There was little chance a murderer like McKee would feel remorse

The son-in-law of Jean McConville, the mother of 10 who was abducted then murdered by the IRA, yesterday reacted to the death of Billy McKee, aged 97.

News Letter editorial
News Letter editorial

Seamus McKendry said of the Provisional terrorist butcher McKee: “I just wish he could have found a wee bit of decency in his heart before he popped his clogs.”

The McConville family have for years laboured with dignity and persistence to get some truth on what happened to their mum (they aren’t likely to get much justice against the large number of people implicated in her slaying).

So little wonder that McKendry longed for some sign of remorse from McKee. But he knew any such regret was unlikely: “Them boys are so inured to stuff that I don’t think it affects their sleep anyway.”

Clearly most of these sectarian, lying, mass killers feel little remorse over what they did.

McKee, like several leading republicans still alive, and still influential on major issues of the day, was, among other horrors, implicated in the Bloody Friday atrocity, when IRA bombers blew up Northern Ireland’s capital city.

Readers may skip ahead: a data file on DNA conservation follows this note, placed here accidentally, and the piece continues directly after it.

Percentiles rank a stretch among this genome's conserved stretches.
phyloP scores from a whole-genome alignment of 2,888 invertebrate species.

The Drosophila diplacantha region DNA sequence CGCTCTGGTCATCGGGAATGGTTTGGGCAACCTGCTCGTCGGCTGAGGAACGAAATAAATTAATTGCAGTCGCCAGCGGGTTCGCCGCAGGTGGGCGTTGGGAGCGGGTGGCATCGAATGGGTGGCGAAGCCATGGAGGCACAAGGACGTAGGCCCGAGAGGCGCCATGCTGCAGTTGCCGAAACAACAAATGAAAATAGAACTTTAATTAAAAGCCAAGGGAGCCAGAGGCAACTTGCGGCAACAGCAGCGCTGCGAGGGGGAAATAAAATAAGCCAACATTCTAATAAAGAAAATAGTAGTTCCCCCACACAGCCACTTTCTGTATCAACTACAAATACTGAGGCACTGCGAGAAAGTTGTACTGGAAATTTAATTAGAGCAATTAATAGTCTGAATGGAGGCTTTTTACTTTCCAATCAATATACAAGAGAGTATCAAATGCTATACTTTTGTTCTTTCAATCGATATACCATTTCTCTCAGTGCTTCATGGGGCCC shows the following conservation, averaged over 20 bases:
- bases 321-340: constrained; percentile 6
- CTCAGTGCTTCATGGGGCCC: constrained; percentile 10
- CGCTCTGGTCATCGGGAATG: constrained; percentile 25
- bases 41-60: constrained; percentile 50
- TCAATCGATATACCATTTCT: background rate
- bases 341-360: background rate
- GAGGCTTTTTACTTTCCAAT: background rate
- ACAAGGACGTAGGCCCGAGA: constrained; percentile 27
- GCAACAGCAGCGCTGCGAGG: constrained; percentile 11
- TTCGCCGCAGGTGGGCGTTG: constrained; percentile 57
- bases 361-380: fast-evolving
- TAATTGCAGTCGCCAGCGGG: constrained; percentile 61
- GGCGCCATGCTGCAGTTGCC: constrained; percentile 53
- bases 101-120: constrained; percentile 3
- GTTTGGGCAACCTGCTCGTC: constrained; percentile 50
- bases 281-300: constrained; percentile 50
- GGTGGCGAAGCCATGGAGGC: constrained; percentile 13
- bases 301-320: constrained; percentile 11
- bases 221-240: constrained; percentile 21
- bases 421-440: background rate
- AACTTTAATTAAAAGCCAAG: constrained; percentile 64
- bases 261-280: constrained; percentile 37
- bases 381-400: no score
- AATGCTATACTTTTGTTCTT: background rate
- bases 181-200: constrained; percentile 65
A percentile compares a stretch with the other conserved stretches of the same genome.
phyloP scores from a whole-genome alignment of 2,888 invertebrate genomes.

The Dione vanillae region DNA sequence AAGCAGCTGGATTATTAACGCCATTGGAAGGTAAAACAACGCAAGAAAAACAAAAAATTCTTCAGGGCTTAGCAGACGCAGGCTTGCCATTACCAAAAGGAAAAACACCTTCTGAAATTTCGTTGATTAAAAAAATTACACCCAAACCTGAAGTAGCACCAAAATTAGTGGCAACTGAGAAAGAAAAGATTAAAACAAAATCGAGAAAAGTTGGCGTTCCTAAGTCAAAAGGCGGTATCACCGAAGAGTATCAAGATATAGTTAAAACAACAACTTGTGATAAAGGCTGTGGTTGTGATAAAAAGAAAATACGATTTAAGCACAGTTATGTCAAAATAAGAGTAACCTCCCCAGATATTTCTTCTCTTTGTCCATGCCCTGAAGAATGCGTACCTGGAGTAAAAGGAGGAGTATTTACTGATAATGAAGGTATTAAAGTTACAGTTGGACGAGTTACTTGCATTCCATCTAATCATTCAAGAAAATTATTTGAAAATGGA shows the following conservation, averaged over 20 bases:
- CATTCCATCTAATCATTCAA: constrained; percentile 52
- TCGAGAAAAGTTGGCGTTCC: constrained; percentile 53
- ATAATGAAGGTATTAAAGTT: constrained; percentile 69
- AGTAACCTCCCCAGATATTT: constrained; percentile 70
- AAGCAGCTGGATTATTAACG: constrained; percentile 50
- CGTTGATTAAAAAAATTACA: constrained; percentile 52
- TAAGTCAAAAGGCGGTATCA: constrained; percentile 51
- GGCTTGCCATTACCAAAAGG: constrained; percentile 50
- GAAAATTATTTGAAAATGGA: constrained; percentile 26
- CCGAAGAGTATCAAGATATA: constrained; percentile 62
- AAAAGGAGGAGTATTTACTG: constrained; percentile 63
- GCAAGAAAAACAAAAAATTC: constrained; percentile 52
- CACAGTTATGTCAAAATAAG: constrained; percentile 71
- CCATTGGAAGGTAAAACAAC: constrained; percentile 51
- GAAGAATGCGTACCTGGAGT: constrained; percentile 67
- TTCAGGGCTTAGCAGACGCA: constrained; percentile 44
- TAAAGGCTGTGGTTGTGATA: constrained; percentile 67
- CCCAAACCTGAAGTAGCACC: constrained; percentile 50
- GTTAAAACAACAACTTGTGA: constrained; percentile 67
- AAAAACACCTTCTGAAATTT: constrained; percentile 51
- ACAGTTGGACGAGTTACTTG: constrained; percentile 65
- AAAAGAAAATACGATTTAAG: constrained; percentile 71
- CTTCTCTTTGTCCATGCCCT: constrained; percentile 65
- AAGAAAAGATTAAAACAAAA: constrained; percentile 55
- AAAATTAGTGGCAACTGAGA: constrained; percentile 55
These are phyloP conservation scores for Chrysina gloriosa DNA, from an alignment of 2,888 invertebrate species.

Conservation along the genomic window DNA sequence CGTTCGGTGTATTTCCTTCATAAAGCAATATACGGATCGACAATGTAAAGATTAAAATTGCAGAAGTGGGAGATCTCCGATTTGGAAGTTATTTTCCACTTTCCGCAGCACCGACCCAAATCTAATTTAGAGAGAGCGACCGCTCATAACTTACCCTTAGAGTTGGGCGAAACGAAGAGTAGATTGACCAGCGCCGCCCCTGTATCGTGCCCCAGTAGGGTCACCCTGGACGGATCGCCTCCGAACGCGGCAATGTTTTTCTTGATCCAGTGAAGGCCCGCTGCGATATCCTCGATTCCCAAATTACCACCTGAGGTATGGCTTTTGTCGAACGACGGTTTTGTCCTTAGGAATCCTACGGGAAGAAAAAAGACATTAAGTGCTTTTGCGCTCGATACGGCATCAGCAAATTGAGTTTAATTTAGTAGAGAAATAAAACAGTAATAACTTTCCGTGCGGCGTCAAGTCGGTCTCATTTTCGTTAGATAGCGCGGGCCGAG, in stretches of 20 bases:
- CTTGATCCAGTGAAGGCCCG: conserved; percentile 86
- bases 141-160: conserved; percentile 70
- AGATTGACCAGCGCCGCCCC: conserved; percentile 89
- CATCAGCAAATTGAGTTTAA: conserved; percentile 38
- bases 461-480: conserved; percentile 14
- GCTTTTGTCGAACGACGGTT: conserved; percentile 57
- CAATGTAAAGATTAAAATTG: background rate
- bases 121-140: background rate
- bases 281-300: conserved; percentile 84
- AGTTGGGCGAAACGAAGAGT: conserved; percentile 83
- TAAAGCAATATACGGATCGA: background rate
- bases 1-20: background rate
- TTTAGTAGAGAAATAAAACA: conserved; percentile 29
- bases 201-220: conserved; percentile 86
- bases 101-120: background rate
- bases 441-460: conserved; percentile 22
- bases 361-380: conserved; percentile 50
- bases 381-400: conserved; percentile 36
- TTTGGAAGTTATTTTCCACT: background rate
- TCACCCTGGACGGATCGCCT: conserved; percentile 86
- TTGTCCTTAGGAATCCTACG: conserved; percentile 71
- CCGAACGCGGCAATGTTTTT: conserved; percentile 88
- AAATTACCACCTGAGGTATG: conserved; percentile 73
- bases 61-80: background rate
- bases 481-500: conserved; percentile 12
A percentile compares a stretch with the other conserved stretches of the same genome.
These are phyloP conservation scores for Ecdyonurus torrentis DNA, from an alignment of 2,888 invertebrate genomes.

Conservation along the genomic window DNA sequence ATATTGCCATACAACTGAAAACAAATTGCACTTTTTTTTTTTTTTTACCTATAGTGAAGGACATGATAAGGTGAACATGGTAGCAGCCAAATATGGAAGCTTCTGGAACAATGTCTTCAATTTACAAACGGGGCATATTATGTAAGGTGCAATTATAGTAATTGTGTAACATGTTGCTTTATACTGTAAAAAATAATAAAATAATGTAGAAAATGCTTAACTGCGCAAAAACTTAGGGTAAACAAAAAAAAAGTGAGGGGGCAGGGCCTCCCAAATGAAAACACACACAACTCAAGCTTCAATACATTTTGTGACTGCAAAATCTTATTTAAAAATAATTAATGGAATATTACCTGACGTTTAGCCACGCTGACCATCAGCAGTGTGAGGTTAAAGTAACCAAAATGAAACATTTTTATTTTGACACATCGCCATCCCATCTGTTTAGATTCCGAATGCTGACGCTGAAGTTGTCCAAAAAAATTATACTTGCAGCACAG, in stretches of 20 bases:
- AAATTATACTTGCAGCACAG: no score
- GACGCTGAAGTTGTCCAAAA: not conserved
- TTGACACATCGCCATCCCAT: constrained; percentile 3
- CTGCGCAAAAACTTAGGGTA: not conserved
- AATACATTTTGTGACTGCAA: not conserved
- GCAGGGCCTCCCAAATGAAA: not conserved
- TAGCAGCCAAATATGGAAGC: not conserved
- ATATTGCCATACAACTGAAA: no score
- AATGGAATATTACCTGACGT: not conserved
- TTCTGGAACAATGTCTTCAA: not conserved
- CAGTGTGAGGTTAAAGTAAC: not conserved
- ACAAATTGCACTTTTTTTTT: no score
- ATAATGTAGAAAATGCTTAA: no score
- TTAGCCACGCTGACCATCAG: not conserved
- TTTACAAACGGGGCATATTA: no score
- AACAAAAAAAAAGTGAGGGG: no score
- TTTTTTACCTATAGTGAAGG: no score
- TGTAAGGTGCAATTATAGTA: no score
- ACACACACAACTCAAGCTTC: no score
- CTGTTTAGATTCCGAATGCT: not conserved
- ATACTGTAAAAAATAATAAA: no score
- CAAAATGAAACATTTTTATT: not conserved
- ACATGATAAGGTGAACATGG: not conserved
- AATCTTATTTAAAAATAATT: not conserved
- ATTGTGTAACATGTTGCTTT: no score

It was one in a long list of crimes against humanity in which civilians were massacred, and for which so few people have been brought to account.

Now, incredibly, republican paramilitaries and their apologists, Sinn Fein leaders at the helm of those apologists, can strut the streets, as they did in Belfast at the weekend, demanding accountability of a British state that they like to depict as itself murderous.

As the long life of Billy McKee and countless others shows, most of these murderers have lived into comfortable old age.

At least when a blood-soaked terrorist dies they can’t sue for libel, as some of them try to do when the media describes them as they really are (made easier by Northern Ireland’s failure to reform libel law). The press can finally write freely about their real reputations.